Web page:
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Holiday Eating

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Holiday Eating

Survive Holiday Parties Without Cutting a New Notch Into Your Belt

So it’s that time of year- cheese trays, mashed potatoes, cookies, pies and whipped cream. It’s hard to stay ‘on track’ with all of this yummy around. And some of the advice out there we’ll…Let’s just say that if we all had that kind of discipline we wouldn’t need the help in the first place.

Here are some *realistic* ways you can curb your holiday eating so you don’t live in a constant food coma or feel that pressure of regret against your belt after an uncomfortable amount of food was consumed.

Don’t skip any meals that day.

Yep. Eating more to eat less. Eating small healthy snacks and meals throughout the day is how we’re supposed to eat anyway. But if you’re gearing up for a party, this helps you feel more satisfied with less later. Skipping meals often leads us to the “my eyes were bigger than my stomach” comment.

Use a smaller plate.

If you have the choice, use a smaller plate. Psychologically speaking we tend to feel more satisfied with less when it’s on a plate more fitted to it’s portioning- the same spoonful of mashed potatoes looks more satisfying on a smaller plate than a larger plate.

Choose your first plate wisely.

Research suggests that we eat the largest amount of the foods we eat first. Set yourself up for success by starting with something low-calorie. Try fresh veggies and hummus over chips and creamy dip to save 120 calories per serving.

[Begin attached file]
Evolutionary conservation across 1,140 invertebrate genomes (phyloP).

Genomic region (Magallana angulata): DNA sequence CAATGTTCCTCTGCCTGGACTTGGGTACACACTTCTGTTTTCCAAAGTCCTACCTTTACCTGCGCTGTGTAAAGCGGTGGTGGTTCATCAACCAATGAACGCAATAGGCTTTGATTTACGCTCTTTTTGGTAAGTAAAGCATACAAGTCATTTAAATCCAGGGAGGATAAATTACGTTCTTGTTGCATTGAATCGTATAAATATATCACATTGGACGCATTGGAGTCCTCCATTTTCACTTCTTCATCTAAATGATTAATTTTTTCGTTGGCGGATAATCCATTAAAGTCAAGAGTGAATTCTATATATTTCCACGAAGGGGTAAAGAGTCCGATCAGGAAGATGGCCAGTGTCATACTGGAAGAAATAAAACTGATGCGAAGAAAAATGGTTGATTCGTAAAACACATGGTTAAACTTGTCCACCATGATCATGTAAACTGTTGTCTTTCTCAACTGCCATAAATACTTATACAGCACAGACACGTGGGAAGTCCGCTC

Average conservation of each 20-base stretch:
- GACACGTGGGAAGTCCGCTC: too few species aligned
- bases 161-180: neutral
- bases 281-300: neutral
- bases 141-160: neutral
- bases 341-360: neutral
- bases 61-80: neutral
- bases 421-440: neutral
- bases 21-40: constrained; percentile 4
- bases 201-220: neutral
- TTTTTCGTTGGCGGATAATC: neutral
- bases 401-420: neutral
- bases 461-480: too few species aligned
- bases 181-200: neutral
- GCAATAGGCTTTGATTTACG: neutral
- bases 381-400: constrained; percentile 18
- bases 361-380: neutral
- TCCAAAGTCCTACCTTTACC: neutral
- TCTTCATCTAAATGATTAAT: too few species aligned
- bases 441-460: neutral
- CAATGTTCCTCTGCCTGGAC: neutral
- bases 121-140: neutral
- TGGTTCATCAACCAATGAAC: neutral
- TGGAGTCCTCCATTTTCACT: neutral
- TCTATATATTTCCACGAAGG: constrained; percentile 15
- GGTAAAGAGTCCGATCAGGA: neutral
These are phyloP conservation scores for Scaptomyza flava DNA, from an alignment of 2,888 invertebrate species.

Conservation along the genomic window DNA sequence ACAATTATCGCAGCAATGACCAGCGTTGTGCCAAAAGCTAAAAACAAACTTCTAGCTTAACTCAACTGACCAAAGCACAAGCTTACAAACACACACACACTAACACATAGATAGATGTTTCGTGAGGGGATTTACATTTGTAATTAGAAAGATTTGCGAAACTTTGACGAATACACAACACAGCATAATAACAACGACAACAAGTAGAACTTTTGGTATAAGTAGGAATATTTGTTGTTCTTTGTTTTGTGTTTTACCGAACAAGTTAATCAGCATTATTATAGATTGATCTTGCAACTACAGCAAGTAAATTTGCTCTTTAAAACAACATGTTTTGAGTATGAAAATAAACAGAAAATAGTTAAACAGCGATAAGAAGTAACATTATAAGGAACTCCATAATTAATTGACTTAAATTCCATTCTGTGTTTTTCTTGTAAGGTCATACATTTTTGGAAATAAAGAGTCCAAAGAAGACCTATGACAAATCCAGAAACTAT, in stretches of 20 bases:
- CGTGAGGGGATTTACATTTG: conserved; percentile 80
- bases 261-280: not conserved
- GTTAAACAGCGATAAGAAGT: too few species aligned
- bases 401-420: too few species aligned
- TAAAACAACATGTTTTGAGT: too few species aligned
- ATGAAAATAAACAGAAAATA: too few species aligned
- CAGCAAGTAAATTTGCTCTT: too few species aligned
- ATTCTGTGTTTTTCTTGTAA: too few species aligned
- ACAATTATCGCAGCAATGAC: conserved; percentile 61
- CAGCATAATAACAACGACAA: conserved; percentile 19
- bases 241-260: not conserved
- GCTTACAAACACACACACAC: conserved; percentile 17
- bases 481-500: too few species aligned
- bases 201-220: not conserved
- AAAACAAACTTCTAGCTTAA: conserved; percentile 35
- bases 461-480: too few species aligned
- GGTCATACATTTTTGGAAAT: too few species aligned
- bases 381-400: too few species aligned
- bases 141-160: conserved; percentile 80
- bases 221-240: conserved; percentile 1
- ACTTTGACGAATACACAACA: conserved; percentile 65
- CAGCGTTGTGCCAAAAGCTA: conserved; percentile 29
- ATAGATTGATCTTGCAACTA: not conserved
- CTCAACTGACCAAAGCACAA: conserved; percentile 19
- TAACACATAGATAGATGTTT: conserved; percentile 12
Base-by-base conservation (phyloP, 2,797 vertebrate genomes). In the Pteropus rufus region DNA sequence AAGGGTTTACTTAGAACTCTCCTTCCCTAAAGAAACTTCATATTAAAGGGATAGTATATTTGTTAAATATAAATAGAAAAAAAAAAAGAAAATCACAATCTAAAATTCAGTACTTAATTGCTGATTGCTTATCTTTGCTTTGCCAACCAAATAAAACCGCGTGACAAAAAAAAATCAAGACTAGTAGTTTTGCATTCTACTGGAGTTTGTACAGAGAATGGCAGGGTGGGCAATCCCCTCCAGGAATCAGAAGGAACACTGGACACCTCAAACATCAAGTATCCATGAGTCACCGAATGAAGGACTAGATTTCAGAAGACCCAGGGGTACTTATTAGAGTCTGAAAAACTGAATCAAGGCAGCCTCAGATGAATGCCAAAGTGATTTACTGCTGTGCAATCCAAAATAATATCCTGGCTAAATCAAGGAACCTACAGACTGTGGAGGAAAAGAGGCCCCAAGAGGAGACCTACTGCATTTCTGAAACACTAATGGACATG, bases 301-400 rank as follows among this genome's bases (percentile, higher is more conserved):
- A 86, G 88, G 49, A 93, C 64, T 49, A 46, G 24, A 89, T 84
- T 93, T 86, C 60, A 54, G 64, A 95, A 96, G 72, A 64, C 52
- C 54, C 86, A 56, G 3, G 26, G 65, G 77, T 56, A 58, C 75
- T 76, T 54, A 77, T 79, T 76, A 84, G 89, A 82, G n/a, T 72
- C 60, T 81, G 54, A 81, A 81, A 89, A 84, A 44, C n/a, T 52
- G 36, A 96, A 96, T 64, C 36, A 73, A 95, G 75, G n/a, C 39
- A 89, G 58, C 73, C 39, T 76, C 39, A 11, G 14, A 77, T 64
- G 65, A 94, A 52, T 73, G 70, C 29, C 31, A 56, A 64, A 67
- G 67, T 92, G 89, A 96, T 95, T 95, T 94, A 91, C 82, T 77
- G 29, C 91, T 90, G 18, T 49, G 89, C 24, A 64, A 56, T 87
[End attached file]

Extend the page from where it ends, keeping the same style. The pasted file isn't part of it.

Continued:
Take smaller portions. Don’t let yourself eat twice the serving of meatballs just because they’re on your plate and you’d feel bad wasting them. That IS a waste. Take smaller portions and only go back if you are still hungry.

Wait to go back for seconds.

Give yourself about 15 minutes or so to let your food digest before you go back. This gives your body time to send you the message that you might not need that extra serving of pie- you may avoid a food coma.

Chew your food.

This is really important. Take small bites, and take the time to chew your food. This not only helps with digestion, but if you chew your food more, your brain is tricked into thinking you’ve eaten more- usually about 30% less calories are consumed if you do this.

Get a good night of sleep the night before a holiday party/dinner.

A recent study found that when adults didn’t get enough sleep (at least 7 hours) they ate about 300 extra calories and tended to be drawn to higher-calorie/fat foods.


A serving of wine, a beer or a mixed drink can have anywhere from 100-250 calories in it, on average. Keep track of your pours by finishing one before you add to or pour another. And maybe remember this before you start into your third cosmo and a really great rendition of Hit Me With Your Best Shot on karaoke. I promise you calories are not the only thing that will be saved.

Here’s a tasty recipe for some Doubel Nut and Date Tassies  you can bring to a party that are 100 calories per serving! They satisfy both the sweet and salt lovers.


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